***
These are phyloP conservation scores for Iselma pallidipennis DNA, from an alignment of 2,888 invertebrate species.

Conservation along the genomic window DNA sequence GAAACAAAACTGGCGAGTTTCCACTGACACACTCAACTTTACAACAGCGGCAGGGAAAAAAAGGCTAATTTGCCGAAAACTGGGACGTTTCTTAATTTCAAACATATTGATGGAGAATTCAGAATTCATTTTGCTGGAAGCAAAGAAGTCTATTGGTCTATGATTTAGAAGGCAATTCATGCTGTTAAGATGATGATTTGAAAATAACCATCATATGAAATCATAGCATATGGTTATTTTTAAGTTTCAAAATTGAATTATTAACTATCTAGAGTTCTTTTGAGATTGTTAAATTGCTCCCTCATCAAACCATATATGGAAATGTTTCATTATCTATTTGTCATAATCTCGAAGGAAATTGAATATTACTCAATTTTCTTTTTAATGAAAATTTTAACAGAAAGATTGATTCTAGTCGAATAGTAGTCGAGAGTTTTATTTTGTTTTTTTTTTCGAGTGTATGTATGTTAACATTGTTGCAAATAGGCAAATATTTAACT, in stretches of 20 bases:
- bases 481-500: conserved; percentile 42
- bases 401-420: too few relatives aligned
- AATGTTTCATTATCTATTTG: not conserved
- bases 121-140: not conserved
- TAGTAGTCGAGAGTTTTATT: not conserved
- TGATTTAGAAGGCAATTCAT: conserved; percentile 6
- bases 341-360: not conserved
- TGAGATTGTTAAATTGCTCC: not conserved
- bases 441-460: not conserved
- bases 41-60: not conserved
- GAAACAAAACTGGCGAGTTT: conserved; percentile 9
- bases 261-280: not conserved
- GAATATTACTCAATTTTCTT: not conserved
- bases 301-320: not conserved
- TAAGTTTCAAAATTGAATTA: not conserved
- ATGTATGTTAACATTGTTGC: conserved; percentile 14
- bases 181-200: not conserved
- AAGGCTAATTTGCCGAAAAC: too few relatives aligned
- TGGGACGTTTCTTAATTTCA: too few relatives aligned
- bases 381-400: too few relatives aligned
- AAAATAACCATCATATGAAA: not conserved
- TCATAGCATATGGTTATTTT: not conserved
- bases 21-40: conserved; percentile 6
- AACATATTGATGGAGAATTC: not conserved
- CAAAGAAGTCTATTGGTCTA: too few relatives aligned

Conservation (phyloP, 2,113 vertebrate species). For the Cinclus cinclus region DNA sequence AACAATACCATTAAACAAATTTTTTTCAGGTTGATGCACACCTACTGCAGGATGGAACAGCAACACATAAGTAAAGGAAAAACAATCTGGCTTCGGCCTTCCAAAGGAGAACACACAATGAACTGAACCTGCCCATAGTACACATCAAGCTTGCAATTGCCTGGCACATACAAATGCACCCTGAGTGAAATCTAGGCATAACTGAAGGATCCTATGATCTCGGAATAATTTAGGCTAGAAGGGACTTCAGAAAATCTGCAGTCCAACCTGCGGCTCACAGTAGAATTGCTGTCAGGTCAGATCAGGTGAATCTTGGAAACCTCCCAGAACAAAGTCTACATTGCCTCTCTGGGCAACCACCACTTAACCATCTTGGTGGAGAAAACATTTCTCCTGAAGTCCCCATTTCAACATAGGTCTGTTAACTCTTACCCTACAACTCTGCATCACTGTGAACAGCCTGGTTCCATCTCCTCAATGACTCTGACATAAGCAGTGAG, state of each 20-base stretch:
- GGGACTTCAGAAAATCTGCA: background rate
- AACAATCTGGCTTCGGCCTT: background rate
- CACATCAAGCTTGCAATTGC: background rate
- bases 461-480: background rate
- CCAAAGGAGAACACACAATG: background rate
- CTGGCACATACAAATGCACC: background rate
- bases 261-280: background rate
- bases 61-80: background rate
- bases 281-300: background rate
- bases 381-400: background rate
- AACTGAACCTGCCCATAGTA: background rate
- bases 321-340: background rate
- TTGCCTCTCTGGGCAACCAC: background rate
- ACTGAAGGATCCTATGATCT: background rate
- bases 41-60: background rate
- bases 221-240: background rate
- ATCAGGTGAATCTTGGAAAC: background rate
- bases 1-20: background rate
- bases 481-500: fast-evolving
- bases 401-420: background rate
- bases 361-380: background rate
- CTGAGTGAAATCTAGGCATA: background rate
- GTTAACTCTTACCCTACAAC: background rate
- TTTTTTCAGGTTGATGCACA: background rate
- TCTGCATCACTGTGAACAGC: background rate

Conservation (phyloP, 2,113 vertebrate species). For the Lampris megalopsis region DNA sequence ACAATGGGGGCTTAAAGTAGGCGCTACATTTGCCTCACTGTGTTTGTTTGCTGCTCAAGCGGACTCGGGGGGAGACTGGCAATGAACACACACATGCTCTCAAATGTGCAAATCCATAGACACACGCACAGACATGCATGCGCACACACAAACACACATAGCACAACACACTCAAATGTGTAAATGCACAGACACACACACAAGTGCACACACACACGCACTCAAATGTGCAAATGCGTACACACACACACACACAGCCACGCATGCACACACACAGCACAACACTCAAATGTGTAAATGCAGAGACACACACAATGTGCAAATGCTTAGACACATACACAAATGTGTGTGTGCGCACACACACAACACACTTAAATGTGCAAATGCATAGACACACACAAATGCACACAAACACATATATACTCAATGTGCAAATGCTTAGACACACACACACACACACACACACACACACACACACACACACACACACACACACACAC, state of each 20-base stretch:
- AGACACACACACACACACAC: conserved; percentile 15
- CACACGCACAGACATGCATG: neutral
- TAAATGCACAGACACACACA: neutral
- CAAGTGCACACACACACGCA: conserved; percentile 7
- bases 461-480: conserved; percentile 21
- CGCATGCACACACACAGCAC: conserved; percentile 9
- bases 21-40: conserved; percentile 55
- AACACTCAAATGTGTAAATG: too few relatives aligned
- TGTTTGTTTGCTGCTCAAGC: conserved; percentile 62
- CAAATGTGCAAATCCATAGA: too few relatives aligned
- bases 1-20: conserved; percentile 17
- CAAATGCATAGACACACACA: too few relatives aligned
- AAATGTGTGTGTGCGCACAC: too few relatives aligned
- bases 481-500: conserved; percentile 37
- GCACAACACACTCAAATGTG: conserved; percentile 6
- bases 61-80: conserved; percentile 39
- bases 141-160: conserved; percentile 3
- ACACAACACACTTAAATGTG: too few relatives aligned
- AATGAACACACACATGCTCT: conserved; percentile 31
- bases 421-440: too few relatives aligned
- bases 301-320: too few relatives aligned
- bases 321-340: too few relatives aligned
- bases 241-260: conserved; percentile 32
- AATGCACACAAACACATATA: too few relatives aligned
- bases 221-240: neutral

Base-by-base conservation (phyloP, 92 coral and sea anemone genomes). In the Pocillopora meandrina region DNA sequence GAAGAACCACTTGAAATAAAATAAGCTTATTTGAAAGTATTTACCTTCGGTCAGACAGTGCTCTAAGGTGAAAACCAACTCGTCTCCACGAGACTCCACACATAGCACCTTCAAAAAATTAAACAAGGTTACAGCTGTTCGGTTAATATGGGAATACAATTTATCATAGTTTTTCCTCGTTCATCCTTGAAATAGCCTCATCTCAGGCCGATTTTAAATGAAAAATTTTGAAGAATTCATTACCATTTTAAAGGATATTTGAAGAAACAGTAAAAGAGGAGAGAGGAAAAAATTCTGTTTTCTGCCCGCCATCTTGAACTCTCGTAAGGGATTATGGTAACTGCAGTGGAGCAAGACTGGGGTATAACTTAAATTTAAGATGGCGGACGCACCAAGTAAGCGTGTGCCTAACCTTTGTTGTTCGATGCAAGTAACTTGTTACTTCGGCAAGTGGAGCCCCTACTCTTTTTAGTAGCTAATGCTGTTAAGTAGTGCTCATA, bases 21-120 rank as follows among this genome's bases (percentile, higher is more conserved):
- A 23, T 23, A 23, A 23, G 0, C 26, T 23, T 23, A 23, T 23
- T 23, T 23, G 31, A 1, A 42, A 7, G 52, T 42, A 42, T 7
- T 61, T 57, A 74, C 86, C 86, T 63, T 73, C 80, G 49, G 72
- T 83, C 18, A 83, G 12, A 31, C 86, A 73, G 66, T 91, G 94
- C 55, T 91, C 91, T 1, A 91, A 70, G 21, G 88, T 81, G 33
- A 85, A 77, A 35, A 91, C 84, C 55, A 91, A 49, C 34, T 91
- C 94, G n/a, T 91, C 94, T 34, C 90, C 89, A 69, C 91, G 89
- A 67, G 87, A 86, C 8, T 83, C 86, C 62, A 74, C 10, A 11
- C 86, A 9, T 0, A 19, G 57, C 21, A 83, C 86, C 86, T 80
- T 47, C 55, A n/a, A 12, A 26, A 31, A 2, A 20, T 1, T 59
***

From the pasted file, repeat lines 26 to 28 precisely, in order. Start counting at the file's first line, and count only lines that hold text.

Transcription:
- AACATATTGATGGAGAATTC: not conserved
- CAAAGAAGTCTATTGGTCTA: too few relatives aligned

Conservation (phyloP, 2,113 vertebrate species). For the Cinclus cinclus region DNA sequence AACAATACCATTAAACAAATTTTTTTCAGGTTGATGCACACCTACTGCAGGATGGAACAGCAACACATAAGTAAAGGAAAAACAATCTGGCTTCGGCCTTCCAAAGGAGAACACACAATGAACTGAACCTGCCCATAGTACACATCAAGCTTGCAATTGCCTGGCACATACAAATGCACCCTGAGTGAAATCTAGGCATAACTGAAGGATCCTATGATCTCGGAATAATTTAGGCTAGAAGGGACTTCAGAAAATCTGCAGTCCAACCTGCGGCTCACAGTAGAATTGCTGTCAGGTCAGATCAGGTGAATCTTGGAAACCTCCCAGAACAAAGTCTACATTGCCTCTCTGGGCAACCACCACTTAACCATCTTGGTGGAGAAAACATTTCTCCTGAAGTCCCCATTTCAACATAGGTCTGTTAACTCTTACCCTACAACTCTGCATCACTGTGAACAGCCTGGTTCCATCTCCTCAATGACTCTGACATAAGCAGTGAG, state of each 20-base stretch: